• Methacholine challenge: You will incrementally inhale a methacholine vapor, which can trigger an attack in someone with asthma. The pulmonary therapist can reverse your symptoms with a dose of albuterol.
  • Exercise testing: You may walk or ride on a stationary bike while a pulmonary therapist evaluates your heart and lung function.

Based on these tests, your doctors and medical providers will assign a series of values that rate your lungs’ performance. However, other factors, such as your age, sex, race, and height, can also impact your PFT scores.

When you apply for long-term disability benefits, PFT scores can help strengthen your claim. For example, a PFT can show that your lungs are severely damaged and provide evidence related to your shortness of breath, fatigue, and other symptoms.

However, PFTs are not perfect, and the insurance company may still dispute the results of a seemingly valid pulmonary function test. For example, they may argue that you didn’t give a full effort or that the machine was improperly calibrated or outdated. In these cases, you may need to participate in another PFT or assessment.

RELATED ARTICLE: 5 Essential Questions You Should Ask a Disability Insurance Lawyer

Can I Get Disability Benefits for My COPD?

Every disability insurance claim is unique and deserves a personalized analysis from an experienced lawyer. Your eligibility for disability benefits will depend on the severity of your COPD, your response to medications, your occupation, whether you have other complicating health issues, and the terms and conditions of your disability insurance policy.

If your workplace is making your COPD worse or you can no longer adequately perform your job, it’s time to consult with your doctors and a disability lawyer. Together, you can make an educated decision about your ability to work and eligibility for disability benefits.

How Can I Strengthen My COPD Disability Claim?

The strength of your long-term disability claim will depend on a variety of factors. While you cannot control all of these factors, you can do a few things to improve the strength of your disability claim.

Follow Your Doctors’ Orders

Your doctor will probably prescribe medication and suggest lifestyle changes that may help control your COPD. While some of these recommendations may sound difficult, it’s in your best interest to follow them. If you ignore your doctors’ recommendations, the insurance company may try to use this against you and deny your disability claim.

Do Your Best to Stop Smoking

If you are a smoker, your doctor has certainly told you to stop. Smoking not only causes COPD, but makes it worse. You should talk to your doctor about support options like medication and counseling that can ease your transition.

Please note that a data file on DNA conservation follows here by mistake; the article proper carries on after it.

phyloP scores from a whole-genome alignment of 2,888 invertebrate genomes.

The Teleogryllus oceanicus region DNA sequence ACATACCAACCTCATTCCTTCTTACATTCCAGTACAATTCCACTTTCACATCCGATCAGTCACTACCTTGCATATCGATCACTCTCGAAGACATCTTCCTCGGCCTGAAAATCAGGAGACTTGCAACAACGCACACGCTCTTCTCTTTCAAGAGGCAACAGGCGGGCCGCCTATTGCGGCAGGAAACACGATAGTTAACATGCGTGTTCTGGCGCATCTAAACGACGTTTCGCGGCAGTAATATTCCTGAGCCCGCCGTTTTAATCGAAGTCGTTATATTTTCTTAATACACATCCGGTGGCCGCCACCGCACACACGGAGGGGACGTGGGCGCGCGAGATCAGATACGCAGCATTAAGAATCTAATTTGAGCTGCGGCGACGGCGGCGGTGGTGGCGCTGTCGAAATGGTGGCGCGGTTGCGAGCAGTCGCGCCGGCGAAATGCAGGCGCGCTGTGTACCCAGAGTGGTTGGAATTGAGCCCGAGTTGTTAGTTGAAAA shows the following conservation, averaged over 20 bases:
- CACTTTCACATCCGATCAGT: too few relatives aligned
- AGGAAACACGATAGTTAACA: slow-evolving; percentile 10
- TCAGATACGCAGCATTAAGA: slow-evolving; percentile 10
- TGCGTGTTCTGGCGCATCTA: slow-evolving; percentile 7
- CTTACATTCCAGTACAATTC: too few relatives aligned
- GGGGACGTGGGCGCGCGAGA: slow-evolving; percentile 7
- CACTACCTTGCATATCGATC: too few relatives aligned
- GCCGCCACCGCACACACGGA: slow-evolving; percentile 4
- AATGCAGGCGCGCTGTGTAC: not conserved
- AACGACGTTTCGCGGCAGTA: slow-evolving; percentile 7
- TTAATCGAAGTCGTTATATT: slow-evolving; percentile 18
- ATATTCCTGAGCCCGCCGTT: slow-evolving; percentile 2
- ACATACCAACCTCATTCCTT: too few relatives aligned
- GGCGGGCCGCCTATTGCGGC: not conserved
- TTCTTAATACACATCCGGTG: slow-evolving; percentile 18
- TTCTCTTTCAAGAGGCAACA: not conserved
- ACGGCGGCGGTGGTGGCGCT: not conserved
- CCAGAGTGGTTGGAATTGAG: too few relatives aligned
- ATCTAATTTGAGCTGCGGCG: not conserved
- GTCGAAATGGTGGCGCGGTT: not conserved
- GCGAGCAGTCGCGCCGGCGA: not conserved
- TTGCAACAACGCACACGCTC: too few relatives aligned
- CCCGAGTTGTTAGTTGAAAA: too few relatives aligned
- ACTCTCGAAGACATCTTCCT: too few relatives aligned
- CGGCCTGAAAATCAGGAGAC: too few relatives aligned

Seek Treatment During a Flare-Up

Many COPD patients self-medicate during a flare-up. They may increase their medications, use an at-home nebulizer, or suffer in silence. However, when you don’t report a flare-up to your doctor, you’re losing an important opportunity to document your symptoms and refine your treatment plan. If you consistently self-treat at home, the disability insurance company may claim that your symptoms are less severe than they really are.

Work With Respected Specialists

While your primary care physician or family doctor is probably a great patient advocate and provider, it’s also in your best interest to consult with a lung or pulmonary specialist. These specialists can help refine your diagnosis; interpret your imaging studies, PFTs, and blood work; and provide a greater level of detail about your capacity to work.

Consult With an Experienced Disability Lawyer

It’s difficult to navigate a disability insurance claim alone. You’ll need to interpret the disability policy and plan documents, analyze your medical records, and negotiate with the insurance company—all while dealing with your COPD symptoms and treatment plan. When you retain a disability lawyer at Bryant Legal Group, we can help alleviate some of that responsibility so you can focus on your health.

RELATED ARTICLE: When Should I Speak With a Disability Insurance Lawyer?

Bryant Legal Group: Experienced Chicago Disability Lawyers

If you or a loved one has COPD, the team at Bryant Legal Group can help you understand your legal options and guide you through the disability claims and appeal processes. We assist clients throughout Illinois with their complex disability insurance claims, and we have built a reputation for our client-focused, practical approach.

To request a consultation, please complete our online form or call us at 312-561-3010. We’ll connect you with one of our experienced disability lawyers.

References

COPD among adults in Illinois (n.d.) National Centers for Disease Control and Prevention. Retrieved from https://www.cdc.gov/copd/maps/docs/pdf/IL_COPDFactSheet.pdf

Pocket guide to COPD diagnosis, management, and prevention: A guide for health care professionals (2018). Global Initiative for Chronic Obstructive Lung Disease. Retrieved from https://goldcopd.org/wp-content/uploads/2018/02/WMS-GOLD-2018-Feb-Final-to-print-v2.pdf

The content provided here is for informational purposes only and should not be construed as legal advice on any subject.